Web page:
British Romanticism

“On the Discrimination of Romanticisms” by: Arthur O. Lovejoy


The main point that Lovejoy is addressing is that Romanticism comprises of so many different authors, ideologies and theories that it is almost impossible to have a clear-cut definition of what the movement was; if there is a definition at all. Romanticism means so many different things that it has become quite diluted and can be argued that it means nothing at all. Many different artists viewpoints at the time often contradicted the very premise of  Romanticism. Lovejoy proposes in this piece that we should talk about the different Romanticisms (stresses the ‘s’), that way we can differentiate the many types and breeds of Romanticism and Romantic thought.


While I think that it is sometimes important to talk generally about a certain subject matter, I also think that it is not conducive. No two artists are alike no matter what time period they have in common. They might have some of the same ideologies but it’s not 100% the same. Renoir is not Degas, Degas is not Renoir. While they are both Impressionist painters, they are also very different. Malcolm X is not Martin Luther King Jr. although they were both trailblazers in the Civil Rights Movements. Their ideologies are extremely different. Authors are different as well and bundling them together in one time period and country for that matter does the author a huge injustice. When discussing the different realms and strains of Romanticism, it must be identified which type is being discussed. I completely and whole-heartedly agree with Lovejoy’s stance on this specific subject matter.

“The Structure of Romantic Nature Imagery” by: W.K. Wimsatt


W.K. Wimsatt is arguing in “The Structure of Romantic Nature Imagery” that Romantic nature poetry uses images of nature that are altered by the imagination to ultimately gain insight to a larger meaning. This grand movement was all about the sensory experience and the emotions nature created rather than the work of the previous neoclassical period which solely focused on intellectual thought and finding definite answers. Though Romantic and neoclassical poetry find quite different places on the spectrum from “sensory” to “rational,” the good poetry of each mode achieves a type of fusion as Wimsatt explains.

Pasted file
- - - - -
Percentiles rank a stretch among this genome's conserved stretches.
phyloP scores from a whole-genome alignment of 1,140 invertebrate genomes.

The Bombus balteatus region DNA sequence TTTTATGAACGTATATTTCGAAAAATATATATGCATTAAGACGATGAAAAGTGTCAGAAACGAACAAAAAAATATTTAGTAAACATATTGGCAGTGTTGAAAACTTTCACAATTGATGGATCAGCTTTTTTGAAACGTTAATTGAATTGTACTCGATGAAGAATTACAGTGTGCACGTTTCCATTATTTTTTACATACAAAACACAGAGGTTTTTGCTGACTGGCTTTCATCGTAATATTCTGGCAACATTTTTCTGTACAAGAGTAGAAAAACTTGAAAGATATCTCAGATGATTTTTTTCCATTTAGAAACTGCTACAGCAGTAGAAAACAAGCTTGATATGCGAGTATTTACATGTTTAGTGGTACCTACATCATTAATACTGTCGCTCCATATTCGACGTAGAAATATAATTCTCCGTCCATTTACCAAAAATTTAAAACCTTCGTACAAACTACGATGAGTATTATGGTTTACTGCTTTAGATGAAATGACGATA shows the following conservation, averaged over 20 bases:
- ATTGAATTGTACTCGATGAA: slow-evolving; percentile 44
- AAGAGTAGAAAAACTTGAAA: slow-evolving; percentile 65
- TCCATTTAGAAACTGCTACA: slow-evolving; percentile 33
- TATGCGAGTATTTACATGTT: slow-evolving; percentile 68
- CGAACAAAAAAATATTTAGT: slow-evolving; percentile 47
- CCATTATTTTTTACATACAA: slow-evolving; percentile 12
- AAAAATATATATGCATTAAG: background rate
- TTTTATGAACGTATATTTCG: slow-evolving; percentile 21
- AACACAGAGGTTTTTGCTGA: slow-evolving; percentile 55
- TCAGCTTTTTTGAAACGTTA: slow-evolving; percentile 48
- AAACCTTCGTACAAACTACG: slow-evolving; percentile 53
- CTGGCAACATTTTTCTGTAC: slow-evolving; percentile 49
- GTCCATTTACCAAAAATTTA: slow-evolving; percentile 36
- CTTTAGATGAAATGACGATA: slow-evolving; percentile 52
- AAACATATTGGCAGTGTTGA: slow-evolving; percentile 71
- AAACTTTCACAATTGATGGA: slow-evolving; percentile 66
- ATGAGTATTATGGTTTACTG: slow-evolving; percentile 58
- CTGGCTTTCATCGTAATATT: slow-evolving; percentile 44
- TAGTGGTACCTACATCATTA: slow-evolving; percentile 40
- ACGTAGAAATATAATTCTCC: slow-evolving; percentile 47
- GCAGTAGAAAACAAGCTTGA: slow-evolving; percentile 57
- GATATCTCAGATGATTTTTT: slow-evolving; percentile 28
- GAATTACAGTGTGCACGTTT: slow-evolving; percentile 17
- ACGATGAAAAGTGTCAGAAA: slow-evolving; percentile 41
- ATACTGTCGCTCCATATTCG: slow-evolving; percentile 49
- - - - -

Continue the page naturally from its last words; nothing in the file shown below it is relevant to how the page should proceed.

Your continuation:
I am a firm believer that one’s imagination knows no bounds and I think that is one of the reasons I am enjoying British Romantic Poetry because the imagination at that time period knew no bounds. Moreover, I think that it is truly amazing that these Romantic poets used their imagination as a means of symbolizing something so much greater than the words on the page. So much so that one must really read between the lines and question what the writers are saying just like one would question neoclassical thought. The difference is there doesn’t have to be one definitive answer because if there were an answer, then the writer would be satiated and as well all know, the Romantic thinker is never satiated.

“The Correspondent Breeze: A Romantic Metaphor” by: M.H. Abrams


M.H. Abrams, “The Correspondent Breeze: A Romantic Metaphor” gives insight into the use of wind in Romantic poetry. The metaphor of using wind not only in an elemental sense but characterizing it as a renewal of life and emotion was not a new concept during the Romantic era. The metaphor dates back thousands of years before the Romantic time period but it was still a prominent symbol and prompted inspiration. He mainly covers Coleridge, Wordsworth and Shelley and goes into great detail about how each uses the wind as a “literal attribute of landscape but also a metaphor for change in a poet’s mind.” In Coleride’s Dejection, the wind harp foretells a literal and personal storm that the speaker awaits and the reader sees the strong parallel between passion and power. When covering Wordsworth, Abrams explains the various themes that the wind metaphorically represents such as the relationship of life, mind and imagination to nature and how the “spring-like revival” of the spirit after winter is parallel to the revival of the poetic inspiration. With Shelley the “west wind is the destroyer and the preserver” tearing down the dead leaves in autumn and then planting and reviving the seeds in the spring. All of the poems Abrams speaks of explicitly parallel change in the inner state of the speaker and the outer winds of nature.


I was most interested to read that these images of nature directly correspond with the emotional state of these writers and how it is not only associated with the Romantic era and Romantic thought. I immediately thought of the first piece we read by Arthur Lovejoy, “On the Discrimination of Romanticisms.” Abrams proves to a certain point that this concept of the “correspondent breeze” has been around for ages and bridging different genres and time periods together by finding that similarity is extremely fascinating to me.

“A Feminist Introduction to Romanticism” by: Elizabeth Fay